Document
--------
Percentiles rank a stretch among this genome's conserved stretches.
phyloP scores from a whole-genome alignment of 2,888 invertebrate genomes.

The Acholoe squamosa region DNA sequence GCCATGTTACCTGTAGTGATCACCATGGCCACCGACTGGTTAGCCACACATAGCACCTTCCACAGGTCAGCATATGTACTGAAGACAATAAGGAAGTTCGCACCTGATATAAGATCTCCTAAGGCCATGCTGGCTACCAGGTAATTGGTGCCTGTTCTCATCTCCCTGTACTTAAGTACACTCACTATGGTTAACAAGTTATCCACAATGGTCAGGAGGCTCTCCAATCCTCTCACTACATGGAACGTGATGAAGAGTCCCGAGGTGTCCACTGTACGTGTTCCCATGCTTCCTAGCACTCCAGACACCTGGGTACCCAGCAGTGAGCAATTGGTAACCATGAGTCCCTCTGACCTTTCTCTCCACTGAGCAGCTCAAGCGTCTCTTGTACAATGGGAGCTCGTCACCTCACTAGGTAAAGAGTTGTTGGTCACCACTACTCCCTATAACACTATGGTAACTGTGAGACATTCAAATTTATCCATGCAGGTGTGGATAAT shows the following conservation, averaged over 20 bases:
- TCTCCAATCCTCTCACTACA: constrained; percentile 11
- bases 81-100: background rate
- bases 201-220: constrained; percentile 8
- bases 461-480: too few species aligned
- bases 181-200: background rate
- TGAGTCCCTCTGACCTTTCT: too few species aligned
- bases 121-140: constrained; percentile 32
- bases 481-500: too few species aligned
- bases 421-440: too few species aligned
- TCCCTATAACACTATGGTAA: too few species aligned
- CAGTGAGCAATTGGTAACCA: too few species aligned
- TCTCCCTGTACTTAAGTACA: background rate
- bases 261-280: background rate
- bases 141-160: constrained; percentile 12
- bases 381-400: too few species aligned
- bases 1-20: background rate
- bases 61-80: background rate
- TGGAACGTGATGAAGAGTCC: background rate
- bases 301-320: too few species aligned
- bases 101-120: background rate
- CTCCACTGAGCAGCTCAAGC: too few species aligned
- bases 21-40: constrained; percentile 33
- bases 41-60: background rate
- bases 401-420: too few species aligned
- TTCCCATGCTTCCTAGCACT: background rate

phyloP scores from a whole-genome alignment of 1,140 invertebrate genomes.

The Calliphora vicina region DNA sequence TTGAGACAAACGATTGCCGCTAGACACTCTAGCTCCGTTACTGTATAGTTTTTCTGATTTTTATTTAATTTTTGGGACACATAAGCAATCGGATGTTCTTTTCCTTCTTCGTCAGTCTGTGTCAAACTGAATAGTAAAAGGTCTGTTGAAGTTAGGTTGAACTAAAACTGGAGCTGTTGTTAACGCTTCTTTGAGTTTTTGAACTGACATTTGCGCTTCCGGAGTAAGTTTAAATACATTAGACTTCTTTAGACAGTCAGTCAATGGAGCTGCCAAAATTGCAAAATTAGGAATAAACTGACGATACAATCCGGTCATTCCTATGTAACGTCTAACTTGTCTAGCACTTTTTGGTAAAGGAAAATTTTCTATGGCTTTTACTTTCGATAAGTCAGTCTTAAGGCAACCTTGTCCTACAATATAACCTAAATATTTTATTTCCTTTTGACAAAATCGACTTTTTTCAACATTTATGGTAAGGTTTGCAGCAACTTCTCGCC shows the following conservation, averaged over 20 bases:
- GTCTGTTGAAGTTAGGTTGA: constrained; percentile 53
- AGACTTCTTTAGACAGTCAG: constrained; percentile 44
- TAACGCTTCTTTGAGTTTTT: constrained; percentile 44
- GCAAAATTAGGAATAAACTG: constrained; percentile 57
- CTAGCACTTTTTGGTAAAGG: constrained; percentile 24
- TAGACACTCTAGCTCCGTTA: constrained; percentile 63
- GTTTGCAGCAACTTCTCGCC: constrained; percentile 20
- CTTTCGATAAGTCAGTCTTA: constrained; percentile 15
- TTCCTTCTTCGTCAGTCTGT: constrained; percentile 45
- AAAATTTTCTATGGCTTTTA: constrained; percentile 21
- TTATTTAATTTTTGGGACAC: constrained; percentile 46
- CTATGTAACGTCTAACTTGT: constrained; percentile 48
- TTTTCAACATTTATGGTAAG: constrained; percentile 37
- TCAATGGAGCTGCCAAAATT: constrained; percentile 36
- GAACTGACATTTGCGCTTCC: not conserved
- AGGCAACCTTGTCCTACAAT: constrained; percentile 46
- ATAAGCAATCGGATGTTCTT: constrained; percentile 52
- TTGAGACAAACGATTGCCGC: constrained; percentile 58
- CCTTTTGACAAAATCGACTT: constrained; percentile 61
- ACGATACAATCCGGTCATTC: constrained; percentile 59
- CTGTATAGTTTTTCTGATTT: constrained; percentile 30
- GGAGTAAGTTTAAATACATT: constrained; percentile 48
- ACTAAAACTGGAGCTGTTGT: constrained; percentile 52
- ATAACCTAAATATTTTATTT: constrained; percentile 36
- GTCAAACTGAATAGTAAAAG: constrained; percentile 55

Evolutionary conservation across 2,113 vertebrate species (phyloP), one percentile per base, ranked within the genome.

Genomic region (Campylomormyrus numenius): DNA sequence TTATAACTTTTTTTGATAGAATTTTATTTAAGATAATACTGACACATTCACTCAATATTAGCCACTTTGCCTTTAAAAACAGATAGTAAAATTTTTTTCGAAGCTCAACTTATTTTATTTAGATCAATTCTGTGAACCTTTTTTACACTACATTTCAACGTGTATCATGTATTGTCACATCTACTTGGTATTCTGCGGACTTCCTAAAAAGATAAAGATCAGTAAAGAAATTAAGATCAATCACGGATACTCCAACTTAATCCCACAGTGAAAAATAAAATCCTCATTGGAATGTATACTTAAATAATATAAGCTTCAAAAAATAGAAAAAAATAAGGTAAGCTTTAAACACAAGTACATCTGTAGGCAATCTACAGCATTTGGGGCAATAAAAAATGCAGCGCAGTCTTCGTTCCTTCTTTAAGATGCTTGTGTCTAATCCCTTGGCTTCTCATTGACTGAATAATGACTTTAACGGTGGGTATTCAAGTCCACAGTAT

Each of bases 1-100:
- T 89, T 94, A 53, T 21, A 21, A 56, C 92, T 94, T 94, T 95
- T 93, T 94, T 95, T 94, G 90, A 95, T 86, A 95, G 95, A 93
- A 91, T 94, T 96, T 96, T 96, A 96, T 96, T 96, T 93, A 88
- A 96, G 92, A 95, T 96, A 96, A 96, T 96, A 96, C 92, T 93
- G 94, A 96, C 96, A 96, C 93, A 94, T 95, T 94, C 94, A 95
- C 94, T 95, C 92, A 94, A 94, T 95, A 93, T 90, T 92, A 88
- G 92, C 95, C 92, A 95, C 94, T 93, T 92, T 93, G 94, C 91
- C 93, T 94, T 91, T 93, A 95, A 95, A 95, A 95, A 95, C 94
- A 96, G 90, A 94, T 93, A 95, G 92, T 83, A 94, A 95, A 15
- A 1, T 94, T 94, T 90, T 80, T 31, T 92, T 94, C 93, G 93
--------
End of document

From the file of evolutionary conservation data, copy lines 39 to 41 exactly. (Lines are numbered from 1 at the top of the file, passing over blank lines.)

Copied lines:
- TTCCTTCTTCGTCAGTCTGT: constrained; percentile 45
- AAAATTTTCTATGGCTTTTA: constrained; percentile 21
- TTATTTAATTTTTGGGACAC: constrained; percentile 46